Posts Tagged ‘Shakespeare’

On Monday, August 22nd, at Tuscaloosa’s Bama Theatre, the Hudson Strode Program in Renaissance Studies presents Richard Burton’s 1964 *Hamlet,* the first film in our Shakespeare in Film Series for 2016-17. Film starts at 7:30pm, and the concession stand will be open.Free and open to the public!

For more information about the film, visit:

For information on upcoming films, visit:


This is actually Burton playing Hamlet in 1953, but the photo was too good to pass up. See:


Back for its 14th season, Tuscaloosa’s The Rude Mechanicals will present Shakespeare’s comedy “Love’s Labour’s Lost,” 8 p.m. each night, June 1-4, in The Park at Manderson Landing; in case of rain, the show will move indoors to the Allen Bales Theatre, Rowand-Johnson Hall on the UA campus.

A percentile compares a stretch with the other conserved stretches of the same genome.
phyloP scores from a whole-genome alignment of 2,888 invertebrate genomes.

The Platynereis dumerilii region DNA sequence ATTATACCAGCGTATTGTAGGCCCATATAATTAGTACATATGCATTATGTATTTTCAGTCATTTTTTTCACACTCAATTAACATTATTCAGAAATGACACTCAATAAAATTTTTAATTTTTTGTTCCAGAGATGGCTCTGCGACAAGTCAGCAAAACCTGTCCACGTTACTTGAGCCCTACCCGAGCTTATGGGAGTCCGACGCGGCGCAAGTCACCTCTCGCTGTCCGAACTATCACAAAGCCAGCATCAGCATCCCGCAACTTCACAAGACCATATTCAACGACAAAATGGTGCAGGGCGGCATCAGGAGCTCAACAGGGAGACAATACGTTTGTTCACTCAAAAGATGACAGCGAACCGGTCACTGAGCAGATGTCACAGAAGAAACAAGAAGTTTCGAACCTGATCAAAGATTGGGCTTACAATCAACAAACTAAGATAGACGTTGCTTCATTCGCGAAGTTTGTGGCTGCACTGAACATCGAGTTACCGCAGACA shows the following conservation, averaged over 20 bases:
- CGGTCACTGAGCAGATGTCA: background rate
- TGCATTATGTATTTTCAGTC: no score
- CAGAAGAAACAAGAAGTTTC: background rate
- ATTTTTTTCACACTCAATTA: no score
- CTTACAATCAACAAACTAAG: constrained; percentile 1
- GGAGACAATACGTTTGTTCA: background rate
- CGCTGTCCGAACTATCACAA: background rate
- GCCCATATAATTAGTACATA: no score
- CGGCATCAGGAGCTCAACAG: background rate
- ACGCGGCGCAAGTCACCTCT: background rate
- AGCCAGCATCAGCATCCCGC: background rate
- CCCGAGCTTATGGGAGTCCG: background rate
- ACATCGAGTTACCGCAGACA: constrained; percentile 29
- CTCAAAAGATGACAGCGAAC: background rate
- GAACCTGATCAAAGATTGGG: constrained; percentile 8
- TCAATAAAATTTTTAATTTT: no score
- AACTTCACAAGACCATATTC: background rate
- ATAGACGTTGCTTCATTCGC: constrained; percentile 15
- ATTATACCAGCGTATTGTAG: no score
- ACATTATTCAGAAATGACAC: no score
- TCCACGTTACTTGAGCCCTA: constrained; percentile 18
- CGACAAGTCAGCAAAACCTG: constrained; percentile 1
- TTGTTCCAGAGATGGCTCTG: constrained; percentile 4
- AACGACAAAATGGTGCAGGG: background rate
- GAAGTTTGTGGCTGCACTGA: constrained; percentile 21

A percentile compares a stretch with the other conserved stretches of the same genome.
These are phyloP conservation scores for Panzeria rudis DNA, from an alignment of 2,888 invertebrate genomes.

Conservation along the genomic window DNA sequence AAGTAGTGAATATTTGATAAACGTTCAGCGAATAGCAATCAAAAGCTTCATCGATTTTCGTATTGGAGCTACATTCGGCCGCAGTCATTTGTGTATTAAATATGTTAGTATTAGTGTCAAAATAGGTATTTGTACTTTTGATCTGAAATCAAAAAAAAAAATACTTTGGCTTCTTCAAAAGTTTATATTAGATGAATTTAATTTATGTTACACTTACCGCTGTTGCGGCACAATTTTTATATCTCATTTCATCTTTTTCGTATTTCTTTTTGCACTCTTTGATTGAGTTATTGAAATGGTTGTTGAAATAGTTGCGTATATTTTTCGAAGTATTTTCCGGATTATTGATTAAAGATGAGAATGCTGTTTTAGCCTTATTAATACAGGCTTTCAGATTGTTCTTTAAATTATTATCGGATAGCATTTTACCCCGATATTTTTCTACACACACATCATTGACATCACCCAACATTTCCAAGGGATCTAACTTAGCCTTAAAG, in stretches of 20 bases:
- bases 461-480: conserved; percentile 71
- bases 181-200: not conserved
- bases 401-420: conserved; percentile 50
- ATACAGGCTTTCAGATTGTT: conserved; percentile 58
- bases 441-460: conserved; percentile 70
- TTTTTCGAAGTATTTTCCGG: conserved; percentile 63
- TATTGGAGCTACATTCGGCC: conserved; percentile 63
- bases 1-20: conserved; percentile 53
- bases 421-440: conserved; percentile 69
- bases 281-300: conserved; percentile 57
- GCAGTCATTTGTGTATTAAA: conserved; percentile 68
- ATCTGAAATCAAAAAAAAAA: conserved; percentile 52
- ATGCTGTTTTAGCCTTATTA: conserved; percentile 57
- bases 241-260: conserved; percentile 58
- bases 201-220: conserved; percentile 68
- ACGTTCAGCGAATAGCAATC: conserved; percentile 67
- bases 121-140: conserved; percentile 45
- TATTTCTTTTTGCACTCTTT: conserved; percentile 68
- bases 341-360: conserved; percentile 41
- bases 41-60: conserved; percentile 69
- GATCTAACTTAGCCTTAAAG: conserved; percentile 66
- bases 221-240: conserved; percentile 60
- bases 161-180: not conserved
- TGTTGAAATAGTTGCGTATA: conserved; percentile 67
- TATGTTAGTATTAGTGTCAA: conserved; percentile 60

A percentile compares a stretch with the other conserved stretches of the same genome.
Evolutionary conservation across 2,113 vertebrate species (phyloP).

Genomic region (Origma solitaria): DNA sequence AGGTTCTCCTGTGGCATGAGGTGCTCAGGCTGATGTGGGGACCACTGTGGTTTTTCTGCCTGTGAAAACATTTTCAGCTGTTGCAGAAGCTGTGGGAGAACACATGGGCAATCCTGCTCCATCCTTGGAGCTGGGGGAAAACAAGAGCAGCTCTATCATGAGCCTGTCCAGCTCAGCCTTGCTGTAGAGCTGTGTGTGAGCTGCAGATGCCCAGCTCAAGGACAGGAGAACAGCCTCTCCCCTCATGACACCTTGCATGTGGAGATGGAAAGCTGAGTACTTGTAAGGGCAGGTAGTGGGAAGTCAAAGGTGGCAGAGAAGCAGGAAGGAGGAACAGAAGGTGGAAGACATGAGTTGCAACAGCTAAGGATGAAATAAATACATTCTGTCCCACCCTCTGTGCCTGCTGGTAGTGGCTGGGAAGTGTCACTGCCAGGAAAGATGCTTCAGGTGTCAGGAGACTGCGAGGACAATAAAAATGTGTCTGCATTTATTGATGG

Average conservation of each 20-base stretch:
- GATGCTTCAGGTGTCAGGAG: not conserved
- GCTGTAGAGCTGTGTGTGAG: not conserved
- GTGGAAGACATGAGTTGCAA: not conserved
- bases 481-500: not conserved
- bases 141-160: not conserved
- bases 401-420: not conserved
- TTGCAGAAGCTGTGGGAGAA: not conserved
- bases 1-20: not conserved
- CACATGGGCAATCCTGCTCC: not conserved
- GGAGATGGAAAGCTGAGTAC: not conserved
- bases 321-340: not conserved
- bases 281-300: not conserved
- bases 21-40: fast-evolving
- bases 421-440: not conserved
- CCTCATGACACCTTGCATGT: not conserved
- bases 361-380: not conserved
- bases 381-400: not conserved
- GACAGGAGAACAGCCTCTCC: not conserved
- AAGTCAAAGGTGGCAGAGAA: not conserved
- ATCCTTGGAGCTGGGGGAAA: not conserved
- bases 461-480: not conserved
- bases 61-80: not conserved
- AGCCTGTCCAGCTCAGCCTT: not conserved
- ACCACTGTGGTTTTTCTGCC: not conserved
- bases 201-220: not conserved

Free admission. Live pre-show music begins at 7:30 p.m.

Patrons should bring blankets, chairs or other seating material. For more, call 348-0343.

The Facebook Event

Hamlet Poster (IF) copy 2

Next Wednesday, October 7th, 2015, at 7:30 PM, Improbable Fictions will present a staged reading of Shakespeare’s Twelfth Night. Come join us! Free and open to the public.

TN (Eyelashes) for IF copy

The Facebook event: here.

The program: TN (Lips) for IF

It’s hard to believe the life that Improbable Fictions has had thus far: twenty five separate staged readings since 2010, covering Shakespeare, Aeschylus, Euripides, Elizabeth Cary, and Terry Pratchett, readings that have drawn on actors and audience members from the University of Alabama and the community of Tuscaloosa. It’s my pleasure today to announce a few details about the seventh season of IF. (Wait a moment, I’m quickly checking my math…yes, SEVENTH SEASON).